• Nothing to do with increased returns to skill (good) or increased successful zero sum rent seeking (bad)?

  4. interested party

    Not that I condone the behavior of some gun users in the USA, I see the quantity of guns held by the general population as the last remaining vestige of possible defiance in the people against the corporate state…..and lets make no mistake here, that is what it has become.

      • interested party

        I am thinking along the lines of a possible 2nd american revolution. Burning cars and throwing molatovs sorta doesn’t work, but an armed pissed off population maybe has a chance. If it comes to that, then who knows. Likely outcome would be a military dictator I reckon.

    • We need to distinguish America’s “gun culture” from its gun death rate.

      If Australia had a long land border with Mexico and inner city gangs fighting to control the local drug trade, its gun death rate might be a concern too.

      There is a lot of utterly dishonest use of statistics that the great majority of decent people who feel justified in owning a gun, feel is aimed at a dangerous expansion of State power. Every time a psychopath commits a mass murder, the cry goes up, “the US gun murder rate is too high, we must confiscate guns”. But the gun murder rate in the US is nothing to do with psychopaths committing mass murder; the rate of this in the US is not unusual. Australia and NZ and the UK have all had them – they are just much smaller countries.

      Again, the “gun culture” in America is understandably skeptical when the same administration that proposes to confiscate their guns, never does anything resolute about the inner city violence. Not about social breakdown and not about adequate policing and sentencing. Successful initiatives are local and constantly in danger of challenge from the Federal level, the courts, and changes in local administration. The worst is being predicted by conservatives, for what New York is likely to become under DiBlasio.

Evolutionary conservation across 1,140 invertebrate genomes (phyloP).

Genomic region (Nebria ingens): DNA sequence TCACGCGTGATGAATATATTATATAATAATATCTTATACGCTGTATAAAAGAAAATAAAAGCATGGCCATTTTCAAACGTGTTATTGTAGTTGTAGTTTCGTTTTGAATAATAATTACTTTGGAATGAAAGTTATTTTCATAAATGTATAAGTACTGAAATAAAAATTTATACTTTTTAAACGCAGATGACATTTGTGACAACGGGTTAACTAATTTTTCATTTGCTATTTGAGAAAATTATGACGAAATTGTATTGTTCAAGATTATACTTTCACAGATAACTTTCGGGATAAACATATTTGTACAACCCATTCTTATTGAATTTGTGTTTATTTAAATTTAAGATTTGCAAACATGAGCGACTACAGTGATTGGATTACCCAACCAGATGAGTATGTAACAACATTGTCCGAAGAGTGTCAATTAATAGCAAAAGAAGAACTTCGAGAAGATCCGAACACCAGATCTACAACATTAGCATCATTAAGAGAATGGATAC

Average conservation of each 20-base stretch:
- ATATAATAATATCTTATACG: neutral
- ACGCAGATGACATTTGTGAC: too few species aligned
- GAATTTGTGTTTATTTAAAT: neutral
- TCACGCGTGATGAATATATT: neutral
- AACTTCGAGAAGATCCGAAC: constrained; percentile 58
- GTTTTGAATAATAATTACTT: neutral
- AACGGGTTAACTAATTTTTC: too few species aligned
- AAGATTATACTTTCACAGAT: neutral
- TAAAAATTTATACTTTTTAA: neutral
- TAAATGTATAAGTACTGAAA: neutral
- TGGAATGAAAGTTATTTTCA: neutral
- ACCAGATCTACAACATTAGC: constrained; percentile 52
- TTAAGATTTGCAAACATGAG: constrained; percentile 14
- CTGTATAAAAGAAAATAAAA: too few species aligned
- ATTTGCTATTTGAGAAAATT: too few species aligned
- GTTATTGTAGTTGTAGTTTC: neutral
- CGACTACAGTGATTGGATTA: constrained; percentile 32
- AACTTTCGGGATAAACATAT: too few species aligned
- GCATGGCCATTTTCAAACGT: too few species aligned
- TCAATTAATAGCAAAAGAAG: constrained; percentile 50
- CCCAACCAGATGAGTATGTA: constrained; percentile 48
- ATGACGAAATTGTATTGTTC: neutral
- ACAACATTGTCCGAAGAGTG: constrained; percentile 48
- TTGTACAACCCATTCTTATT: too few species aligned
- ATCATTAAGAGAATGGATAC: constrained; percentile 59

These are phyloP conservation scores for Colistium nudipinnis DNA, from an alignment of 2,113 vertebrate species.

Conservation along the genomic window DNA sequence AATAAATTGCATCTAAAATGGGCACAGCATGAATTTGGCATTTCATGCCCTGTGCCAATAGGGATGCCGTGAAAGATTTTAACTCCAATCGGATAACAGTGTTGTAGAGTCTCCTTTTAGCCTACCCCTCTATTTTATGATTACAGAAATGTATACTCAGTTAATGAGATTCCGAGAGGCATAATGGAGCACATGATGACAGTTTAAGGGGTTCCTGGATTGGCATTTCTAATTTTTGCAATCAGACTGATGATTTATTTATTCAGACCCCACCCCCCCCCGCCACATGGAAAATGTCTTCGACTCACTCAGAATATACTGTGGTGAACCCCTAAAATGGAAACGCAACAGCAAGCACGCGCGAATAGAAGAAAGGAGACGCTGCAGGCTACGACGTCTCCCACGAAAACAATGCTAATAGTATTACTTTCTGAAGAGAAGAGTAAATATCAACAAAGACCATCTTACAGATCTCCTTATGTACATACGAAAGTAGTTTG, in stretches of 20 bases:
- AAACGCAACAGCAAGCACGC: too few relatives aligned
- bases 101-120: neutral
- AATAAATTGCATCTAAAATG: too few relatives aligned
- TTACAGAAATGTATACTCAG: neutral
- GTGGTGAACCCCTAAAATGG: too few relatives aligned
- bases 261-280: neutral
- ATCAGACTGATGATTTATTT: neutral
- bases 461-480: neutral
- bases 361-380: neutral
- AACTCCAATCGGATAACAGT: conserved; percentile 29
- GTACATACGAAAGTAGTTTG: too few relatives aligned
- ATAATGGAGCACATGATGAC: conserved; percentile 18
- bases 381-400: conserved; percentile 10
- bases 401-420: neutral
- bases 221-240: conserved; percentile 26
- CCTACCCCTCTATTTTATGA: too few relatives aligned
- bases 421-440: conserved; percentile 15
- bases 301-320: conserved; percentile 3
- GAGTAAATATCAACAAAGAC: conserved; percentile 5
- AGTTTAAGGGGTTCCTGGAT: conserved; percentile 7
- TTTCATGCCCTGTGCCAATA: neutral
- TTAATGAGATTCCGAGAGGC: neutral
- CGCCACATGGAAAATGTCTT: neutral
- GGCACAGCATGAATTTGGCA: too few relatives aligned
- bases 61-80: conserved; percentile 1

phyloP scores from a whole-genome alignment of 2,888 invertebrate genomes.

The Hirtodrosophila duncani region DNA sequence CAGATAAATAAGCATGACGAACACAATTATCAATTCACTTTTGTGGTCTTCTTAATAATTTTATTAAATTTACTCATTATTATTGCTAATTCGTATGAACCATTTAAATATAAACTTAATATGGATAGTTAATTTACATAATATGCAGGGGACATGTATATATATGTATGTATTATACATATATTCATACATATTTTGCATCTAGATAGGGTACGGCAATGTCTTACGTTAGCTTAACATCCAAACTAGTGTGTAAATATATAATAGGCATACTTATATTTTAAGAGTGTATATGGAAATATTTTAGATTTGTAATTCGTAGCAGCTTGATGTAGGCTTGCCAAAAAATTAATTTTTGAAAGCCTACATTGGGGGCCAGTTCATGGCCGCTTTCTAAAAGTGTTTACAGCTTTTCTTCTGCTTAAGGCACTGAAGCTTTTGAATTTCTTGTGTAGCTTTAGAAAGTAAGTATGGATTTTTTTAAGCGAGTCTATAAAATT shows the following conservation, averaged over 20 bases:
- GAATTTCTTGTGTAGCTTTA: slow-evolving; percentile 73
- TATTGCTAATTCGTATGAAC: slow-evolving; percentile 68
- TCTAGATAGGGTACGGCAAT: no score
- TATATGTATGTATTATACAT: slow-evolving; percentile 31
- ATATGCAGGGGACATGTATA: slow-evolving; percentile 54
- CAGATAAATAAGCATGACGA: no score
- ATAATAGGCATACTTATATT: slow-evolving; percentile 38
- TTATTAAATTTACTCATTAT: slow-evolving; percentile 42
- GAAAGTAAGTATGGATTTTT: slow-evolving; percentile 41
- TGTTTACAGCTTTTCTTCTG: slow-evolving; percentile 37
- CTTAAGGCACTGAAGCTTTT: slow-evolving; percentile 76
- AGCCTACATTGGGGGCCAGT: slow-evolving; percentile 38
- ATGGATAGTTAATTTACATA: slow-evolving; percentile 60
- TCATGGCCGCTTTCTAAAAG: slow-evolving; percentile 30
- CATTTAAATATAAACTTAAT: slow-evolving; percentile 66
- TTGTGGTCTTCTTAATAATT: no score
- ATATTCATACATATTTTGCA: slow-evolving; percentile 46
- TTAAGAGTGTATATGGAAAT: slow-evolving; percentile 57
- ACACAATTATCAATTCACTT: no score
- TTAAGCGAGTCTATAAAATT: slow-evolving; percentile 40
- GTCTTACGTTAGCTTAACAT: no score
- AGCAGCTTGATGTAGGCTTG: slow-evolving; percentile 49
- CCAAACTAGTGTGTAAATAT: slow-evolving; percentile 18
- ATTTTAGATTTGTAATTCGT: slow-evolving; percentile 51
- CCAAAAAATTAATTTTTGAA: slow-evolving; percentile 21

• Gun culture and gun deaths are linked. In the US guns are tied into the mythology of the nation. They are viewed as consumer items. Given this if you have a greater preponderance of something then more gun related crime incidents happen along with increased gun deaths from accidents, gun related suicides, etc.

        The US seems to be coming to a point where it will come apart given the hard data about payroll stats, people on food stamps, etc. Having a gun will not address economic privation but it may contribute to more violence in a society where people may get more and more desperate. Very rarely does a ‘good’ man with a gun turn up and save the day.

      • interested party


        I agree with what you say. At the start, my aim was to draw attention to the possibility of the US citizens raising arms against the corporate state/ industrial complex and in that light, that from their perspective ( the citizens) this might be a good thing. A deterrent if you will. It may have enough “pushback” to stop an all out conflict…..or it could be a bad thing and it could spiral out of control very rapidly. A cornered dog WILL bite back.

        As to the gun debate, I have no problem with guns….had a bunch when much big deal.

      • Phil,

        I agree. DiBlasio appears to be taking New York back to the bad old days, pre Giuliani.

      • interested party


        Also very true. A gun death is automatically associated with a culture of some description, either hunting or criminal. That is for the individual to decide. I would be very wary of a government, like the one the USA has, calling for the population to be disarmed in the light of what the government has become. It boils down to more destitution and hunger….or you fight back. That is the context in which I made the original comment ………not to fire up a pro/against argument.

      • I am with you, Interested Party. There are several very good arguments made by the “gun owners lobby”, and the potential for decent people to resist a tyrannical government is one of them.